In fact, many researchers Good name calling it is one of the most damaging forms of bullying. For instance, some victims become so Good name calling from the name-calling that they begin to feel worthless, helpless, and out of control. Some victims may even contemplate suicide. If your child talks about death or wanting to die, do not ignore their comments. Have your child evaluated by a medical professional right away.
If you or your child are having suicidal thoughts, contact the National Suicide Prevention Lifeline at for support and assistance from a trained counselor. If you or a loved one are in immediate danger, call Often, when kids are called names their physical health will be impacted. In addition to having trouble eating or sleeping, they also may complain of an upset stomach and headaches. Additionally, some victims may develop post-traumatic stress disorder, ulcers, or other stress-related conditions.
Name-calling is one of the most painful types of bullying kids can experience. For this reason, it is very important that parents never downplay what their kids are feeling or tell them to just ignore it. Instead, brainstorm with your child about ways they can stand up to the bullying.
Sometimes all it takes is a witty comeback or not reacting in-kind. Other times, it will require a meeting with the principal or your child's teacher. The key is to decide together what will work best. Be sure to consider your child's perspective and personality in how you and they respond as well. Some kids do better with different approaches, such as walking away, asking a teacher for help, or simply commenting that the person is being rude or a bully. It's also important to look at all sides of the situation.
Sometimes, it may turn out that your child has also done name-calling or other misbehavior to the person doing it to them. As hard as it may be, consider encouraging compassion for the person bullying your child, as they may be struggling, too. It may help your child to understand that people often bully due to their own low self-esteem and that the name-calling is usually not about the target but instead a reflection of their own insecurities.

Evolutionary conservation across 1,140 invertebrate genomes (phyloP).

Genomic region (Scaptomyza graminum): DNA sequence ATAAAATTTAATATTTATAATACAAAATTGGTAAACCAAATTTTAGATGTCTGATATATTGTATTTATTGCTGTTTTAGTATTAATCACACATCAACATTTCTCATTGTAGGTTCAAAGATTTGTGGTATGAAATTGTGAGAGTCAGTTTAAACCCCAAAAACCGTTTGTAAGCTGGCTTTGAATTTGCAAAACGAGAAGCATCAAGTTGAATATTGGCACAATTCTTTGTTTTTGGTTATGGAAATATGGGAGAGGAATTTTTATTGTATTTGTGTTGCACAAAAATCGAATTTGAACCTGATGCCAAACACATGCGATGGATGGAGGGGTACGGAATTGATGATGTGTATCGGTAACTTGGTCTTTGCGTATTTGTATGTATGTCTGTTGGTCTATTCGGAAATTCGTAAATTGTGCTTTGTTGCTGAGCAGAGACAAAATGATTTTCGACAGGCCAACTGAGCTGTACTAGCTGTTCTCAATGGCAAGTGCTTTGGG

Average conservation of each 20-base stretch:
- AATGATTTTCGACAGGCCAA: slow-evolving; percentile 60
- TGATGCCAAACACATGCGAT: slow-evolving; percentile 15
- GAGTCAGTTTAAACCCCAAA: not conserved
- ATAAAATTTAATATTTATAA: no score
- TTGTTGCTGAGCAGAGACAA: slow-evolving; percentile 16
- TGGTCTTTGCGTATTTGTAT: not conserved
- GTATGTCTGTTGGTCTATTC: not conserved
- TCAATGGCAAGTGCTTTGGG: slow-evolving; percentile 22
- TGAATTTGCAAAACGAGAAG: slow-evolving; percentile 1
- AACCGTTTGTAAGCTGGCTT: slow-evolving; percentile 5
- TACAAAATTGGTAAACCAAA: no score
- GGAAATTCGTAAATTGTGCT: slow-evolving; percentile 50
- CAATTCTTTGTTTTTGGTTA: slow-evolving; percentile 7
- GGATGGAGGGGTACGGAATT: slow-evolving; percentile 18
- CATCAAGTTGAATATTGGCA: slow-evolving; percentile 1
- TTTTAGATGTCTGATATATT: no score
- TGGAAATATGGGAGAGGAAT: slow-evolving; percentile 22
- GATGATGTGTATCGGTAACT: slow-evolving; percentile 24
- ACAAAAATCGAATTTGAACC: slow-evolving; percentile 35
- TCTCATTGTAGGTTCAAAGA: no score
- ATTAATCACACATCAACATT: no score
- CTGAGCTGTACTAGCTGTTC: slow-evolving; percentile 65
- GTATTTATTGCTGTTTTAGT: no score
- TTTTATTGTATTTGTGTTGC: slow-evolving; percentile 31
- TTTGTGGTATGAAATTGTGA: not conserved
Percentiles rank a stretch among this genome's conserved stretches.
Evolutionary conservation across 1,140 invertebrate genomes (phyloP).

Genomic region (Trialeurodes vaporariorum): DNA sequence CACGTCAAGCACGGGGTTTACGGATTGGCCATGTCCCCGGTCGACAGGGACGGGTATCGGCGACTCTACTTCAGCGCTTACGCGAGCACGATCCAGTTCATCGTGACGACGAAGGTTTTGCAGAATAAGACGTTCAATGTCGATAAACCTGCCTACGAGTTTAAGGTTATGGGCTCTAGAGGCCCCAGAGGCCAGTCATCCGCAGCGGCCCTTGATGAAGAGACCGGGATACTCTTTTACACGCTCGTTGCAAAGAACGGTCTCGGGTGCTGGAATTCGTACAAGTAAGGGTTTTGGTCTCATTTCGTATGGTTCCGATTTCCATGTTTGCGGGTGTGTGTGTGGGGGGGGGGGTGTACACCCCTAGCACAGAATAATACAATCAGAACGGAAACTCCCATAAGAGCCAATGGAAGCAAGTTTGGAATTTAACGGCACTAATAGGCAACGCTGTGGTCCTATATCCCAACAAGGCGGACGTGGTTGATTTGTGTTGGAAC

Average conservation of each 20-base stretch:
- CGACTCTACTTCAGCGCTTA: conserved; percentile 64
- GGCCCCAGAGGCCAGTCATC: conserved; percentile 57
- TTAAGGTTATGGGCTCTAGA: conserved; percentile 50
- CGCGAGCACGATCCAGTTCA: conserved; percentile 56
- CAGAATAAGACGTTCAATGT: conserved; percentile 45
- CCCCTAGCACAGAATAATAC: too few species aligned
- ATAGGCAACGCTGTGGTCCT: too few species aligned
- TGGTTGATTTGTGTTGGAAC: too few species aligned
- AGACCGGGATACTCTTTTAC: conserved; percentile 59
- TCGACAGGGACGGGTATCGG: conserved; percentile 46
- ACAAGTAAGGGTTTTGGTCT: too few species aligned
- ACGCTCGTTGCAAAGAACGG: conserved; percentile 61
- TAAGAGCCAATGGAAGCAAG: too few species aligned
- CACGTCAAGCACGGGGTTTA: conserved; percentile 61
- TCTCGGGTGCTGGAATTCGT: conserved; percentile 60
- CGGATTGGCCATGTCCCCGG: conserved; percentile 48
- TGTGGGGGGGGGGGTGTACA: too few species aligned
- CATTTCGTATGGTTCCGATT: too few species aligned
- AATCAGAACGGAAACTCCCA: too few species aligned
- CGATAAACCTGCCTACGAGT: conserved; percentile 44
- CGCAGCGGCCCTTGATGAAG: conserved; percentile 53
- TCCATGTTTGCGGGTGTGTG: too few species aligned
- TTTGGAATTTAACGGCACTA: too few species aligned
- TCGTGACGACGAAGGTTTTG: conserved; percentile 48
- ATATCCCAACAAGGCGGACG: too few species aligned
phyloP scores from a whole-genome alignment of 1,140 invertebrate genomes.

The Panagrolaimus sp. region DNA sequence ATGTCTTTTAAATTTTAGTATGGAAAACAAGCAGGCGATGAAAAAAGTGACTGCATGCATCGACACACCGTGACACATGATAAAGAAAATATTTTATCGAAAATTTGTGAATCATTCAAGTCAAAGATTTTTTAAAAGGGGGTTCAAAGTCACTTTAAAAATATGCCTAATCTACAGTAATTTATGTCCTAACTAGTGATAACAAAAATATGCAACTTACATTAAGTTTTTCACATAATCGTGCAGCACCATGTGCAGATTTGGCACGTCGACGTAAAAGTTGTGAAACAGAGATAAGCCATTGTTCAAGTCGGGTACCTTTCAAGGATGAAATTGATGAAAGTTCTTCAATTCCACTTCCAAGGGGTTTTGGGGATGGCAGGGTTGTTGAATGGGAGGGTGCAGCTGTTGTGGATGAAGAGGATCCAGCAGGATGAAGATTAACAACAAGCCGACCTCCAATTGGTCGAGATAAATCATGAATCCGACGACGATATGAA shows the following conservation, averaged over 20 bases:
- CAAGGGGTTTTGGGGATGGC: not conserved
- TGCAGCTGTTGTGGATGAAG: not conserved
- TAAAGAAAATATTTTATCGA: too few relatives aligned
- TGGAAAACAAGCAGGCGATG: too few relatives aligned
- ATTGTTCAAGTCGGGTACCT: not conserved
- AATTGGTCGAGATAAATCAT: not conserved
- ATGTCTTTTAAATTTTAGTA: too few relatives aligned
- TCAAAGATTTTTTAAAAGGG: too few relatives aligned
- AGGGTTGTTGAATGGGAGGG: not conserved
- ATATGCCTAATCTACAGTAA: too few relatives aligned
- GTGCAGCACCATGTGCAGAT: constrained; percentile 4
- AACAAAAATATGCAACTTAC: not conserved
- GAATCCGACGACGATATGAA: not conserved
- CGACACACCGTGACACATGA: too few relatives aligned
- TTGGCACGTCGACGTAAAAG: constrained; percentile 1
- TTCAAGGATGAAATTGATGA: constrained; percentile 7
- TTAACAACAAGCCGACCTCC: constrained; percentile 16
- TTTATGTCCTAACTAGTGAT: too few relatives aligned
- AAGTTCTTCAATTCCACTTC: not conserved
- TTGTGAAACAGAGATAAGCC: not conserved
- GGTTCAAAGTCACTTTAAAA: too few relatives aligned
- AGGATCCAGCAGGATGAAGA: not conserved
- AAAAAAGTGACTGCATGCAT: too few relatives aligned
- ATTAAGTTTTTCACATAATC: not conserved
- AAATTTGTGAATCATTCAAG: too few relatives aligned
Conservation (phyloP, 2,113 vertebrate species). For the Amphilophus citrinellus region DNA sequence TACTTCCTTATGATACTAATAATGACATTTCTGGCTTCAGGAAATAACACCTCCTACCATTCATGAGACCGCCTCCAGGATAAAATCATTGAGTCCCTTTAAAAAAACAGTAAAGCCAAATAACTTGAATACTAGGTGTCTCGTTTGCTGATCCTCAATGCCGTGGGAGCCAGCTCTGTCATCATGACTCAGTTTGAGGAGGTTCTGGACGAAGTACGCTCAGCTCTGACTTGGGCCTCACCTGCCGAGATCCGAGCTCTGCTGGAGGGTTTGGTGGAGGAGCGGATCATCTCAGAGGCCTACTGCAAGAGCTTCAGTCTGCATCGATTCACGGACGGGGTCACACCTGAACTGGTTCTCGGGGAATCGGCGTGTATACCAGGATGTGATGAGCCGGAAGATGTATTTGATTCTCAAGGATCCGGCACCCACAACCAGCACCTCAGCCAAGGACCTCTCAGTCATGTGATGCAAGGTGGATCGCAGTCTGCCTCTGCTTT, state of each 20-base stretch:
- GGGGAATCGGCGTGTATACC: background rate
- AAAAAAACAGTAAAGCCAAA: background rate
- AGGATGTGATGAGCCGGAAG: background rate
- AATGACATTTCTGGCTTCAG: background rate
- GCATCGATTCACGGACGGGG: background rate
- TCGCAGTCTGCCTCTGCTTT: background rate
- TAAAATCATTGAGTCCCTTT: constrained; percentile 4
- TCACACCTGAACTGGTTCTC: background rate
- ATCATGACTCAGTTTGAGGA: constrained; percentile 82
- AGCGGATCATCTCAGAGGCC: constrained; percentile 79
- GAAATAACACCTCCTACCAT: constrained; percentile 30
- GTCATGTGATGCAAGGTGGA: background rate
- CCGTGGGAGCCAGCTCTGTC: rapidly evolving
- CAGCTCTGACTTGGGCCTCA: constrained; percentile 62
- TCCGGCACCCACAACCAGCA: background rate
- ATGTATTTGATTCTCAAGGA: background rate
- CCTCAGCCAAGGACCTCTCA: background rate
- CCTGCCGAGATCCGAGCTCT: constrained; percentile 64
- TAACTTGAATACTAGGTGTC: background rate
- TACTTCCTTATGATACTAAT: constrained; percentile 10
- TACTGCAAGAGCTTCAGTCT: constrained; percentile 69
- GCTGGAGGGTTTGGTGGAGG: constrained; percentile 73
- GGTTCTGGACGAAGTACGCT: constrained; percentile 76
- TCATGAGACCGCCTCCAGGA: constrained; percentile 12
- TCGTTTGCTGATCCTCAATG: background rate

If you call-out this truth to your child, you may be able to prevent your child from modeling this behavior in the future, as well. It is hard to hear that your child has been targeted by name-calling or that they are the one doing the bullyingbut once you know, you can help.
Acknowledging what is happening and taking it seriously is usually a big relief to kids who sometimes may fear that adults will blame them or right off the behavior as not a big deal. Letting your child know that they are important and valued and teaching them effective ways to respond are other effective ways to help. Get diet and wellness tips to help your kids stay healthy and happy. Prevention: Teach kids how to identify bullying and how to stand up to it safely. How does bullying affect health and well-being? Wolke D, Lereya ST. Long-term effects of bullying. Arch Dis Child.
Crowdsourcing sensitive VGI: Constructing the hate incident reporting system.